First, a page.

The resort is well equipped for families, with an International School nearby, and several language institutes are within easy reach. The beach club itself has family zones, and babysitting and kids clubs are available to residents.
There is also another key factor to this superb development – its location. The development is just outside the city of Tarragona, an hour’s train ride south of Barcelona. Known as Tarracco in Roman times, it was the largest city on the Iberian peninsula and is now designated as a World Heritage Site by UNESCO. This heritage can be seen throughout the city. The main square, a wonderful spot for dinner, has an elongated shape that betrays its origins as a hippodrome. Indeed the buildings surrounding it are constructed from or on the spectator stands, an architectural heritage that is both wonderful and visible.
Older still, part of the bases of large Cyclopean walls near the Cuartel de Pilatos are thought to pre-date the Romans. The Cuartel de Pilatos itselt just mentioned, a prison in the 19th century, is said to have been the palace of Augustus.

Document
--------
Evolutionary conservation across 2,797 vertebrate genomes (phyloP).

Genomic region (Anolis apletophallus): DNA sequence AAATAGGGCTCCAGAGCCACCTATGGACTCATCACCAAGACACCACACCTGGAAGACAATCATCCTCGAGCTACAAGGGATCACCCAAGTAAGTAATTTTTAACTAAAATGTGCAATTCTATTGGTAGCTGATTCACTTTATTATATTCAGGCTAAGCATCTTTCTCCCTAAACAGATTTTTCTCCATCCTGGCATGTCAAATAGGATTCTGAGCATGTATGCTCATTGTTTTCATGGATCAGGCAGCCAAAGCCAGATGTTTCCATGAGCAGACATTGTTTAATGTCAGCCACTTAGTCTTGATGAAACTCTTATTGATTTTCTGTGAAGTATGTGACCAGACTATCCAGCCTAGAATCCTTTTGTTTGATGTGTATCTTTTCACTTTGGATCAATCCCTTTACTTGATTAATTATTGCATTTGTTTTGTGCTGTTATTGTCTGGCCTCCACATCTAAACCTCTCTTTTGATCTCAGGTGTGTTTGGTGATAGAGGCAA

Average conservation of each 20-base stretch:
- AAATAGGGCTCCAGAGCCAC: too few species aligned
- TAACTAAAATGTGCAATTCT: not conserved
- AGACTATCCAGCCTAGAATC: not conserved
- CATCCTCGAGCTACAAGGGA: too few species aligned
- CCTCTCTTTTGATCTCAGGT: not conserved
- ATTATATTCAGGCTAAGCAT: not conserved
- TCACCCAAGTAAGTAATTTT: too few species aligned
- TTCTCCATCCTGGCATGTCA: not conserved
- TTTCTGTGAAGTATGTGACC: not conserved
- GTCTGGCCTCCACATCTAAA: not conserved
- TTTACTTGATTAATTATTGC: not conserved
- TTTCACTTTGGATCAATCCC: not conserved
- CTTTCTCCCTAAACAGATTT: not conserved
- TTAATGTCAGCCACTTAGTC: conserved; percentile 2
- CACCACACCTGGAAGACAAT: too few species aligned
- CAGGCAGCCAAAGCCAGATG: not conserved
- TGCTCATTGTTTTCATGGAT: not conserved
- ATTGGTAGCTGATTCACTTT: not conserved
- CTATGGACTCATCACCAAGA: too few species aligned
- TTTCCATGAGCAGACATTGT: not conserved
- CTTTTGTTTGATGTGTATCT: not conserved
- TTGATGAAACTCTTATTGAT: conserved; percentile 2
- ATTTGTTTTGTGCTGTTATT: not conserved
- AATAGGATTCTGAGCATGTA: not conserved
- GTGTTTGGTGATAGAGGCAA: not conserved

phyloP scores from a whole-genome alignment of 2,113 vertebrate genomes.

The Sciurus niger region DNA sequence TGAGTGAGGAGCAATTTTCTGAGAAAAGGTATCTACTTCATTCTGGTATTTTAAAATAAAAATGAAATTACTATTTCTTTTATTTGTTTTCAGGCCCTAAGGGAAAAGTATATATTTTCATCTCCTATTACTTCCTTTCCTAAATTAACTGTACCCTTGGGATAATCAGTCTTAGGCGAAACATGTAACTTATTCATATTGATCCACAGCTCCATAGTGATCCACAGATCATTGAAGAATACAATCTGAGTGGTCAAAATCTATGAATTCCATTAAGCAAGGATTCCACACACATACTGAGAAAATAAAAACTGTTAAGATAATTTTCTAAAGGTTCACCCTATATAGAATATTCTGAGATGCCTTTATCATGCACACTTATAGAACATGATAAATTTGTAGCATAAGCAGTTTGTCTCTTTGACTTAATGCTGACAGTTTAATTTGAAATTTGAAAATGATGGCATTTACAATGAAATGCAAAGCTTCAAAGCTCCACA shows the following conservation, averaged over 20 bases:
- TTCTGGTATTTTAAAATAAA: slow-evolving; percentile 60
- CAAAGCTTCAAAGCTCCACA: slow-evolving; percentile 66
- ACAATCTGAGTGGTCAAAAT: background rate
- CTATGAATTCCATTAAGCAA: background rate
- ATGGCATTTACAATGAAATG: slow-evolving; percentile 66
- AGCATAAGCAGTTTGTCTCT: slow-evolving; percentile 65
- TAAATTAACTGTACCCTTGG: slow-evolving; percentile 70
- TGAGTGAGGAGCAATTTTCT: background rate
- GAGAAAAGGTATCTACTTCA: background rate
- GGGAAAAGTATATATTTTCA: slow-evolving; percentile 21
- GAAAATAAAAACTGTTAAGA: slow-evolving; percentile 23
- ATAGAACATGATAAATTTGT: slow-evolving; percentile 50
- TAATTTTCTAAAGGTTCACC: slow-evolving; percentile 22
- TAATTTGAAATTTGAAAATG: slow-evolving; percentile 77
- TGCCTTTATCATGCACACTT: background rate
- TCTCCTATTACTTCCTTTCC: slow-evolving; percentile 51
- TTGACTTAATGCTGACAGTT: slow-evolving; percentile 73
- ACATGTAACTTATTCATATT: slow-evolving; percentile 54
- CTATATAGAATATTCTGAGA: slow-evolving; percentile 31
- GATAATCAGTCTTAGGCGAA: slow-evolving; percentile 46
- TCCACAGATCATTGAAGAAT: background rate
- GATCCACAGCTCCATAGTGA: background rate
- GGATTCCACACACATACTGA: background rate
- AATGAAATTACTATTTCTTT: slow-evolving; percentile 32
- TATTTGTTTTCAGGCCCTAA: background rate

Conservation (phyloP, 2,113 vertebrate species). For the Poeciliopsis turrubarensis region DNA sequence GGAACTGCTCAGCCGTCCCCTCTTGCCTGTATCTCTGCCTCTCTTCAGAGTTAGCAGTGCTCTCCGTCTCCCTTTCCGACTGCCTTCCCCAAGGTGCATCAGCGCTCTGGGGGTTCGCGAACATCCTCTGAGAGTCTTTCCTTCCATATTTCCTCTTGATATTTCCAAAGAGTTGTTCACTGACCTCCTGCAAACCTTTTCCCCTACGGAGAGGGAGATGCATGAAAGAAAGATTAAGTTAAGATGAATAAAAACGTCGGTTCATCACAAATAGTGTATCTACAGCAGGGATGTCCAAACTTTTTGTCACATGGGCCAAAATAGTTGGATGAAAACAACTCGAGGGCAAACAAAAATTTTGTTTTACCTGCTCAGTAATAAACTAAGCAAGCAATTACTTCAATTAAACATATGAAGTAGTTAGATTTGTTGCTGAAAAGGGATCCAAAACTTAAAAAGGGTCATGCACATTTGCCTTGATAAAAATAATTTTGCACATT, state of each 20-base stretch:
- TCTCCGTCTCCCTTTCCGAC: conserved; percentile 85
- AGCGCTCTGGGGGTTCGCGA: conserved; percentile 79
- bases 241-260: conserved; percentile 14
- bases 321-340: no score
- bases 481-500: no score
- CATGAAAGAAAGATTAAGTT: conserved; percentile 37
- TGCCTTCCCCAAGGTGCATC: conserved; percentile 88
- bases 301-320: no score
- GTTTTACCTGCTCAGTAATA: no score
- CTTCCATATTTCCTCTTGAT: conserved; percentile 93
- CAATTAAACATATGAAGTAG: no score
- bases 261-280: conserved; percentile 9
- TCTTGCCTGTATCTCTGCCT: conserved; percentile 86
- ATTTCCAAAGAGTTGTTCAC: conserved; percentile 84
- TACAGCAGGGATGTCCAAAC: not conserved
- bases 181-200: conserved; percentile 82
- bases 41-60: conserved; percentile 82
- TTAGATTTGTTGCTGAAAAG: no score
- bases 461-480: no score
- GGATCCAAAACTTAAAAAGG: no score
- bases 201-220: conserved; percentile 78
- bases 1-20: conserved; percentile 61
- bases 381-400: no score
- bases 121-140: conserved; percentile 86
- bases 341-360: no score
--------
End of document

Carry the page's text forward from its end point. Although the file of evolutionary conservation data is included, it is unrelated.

Perhaps the most immediately visible area is the second century Tarragona Amphitheatre near the seashore was extensively used as a quarry after the fall of the Western Roman Empire, and but few vestiges of it now remain. A circus about 450 m long, was built over in the area now called Plaça de la Font, though portions of it are still to be traced. Throughout the town Latin, and Phoenician inscriptions on the stones of the houses mark the material used for buildings in the town.
An ancient monument, a little distance from the town has fared even better – Les Ferreres Aqueduct, which spans a valley a few kilometres north of the city. It is 217 m in length, and the loftiest arches, of which there are two tiers, are 26 m (85 ft) high. Further out from the city there are also the famous vinyards of the Priorat region, wet in spectacular and sparse mountains. I can particularly recommend Buil & Gine, which in addition to making excellent wine also runs a superb restaurant with epic views over the hills and vineyards.
Tarragona today is now an interesting town over and beyond the ruins. There is a clear, and honestly unattractive, oil and shipping complex between Infinitium and Tarragona itself. But once there it has a delightful setting over the sea, elegant avenues for an evening stroll, great shopping and excellent restaurants. Among them is El Terrat, a famous restaurant owned by chef Moha Quach. In his dishes, he highlights his Moroccan roots as well as his love for Tarragona and, of course, the essence of Mediterranean multi-culturalism. There are also wonderful seafood restaurants such as Llop de Mar.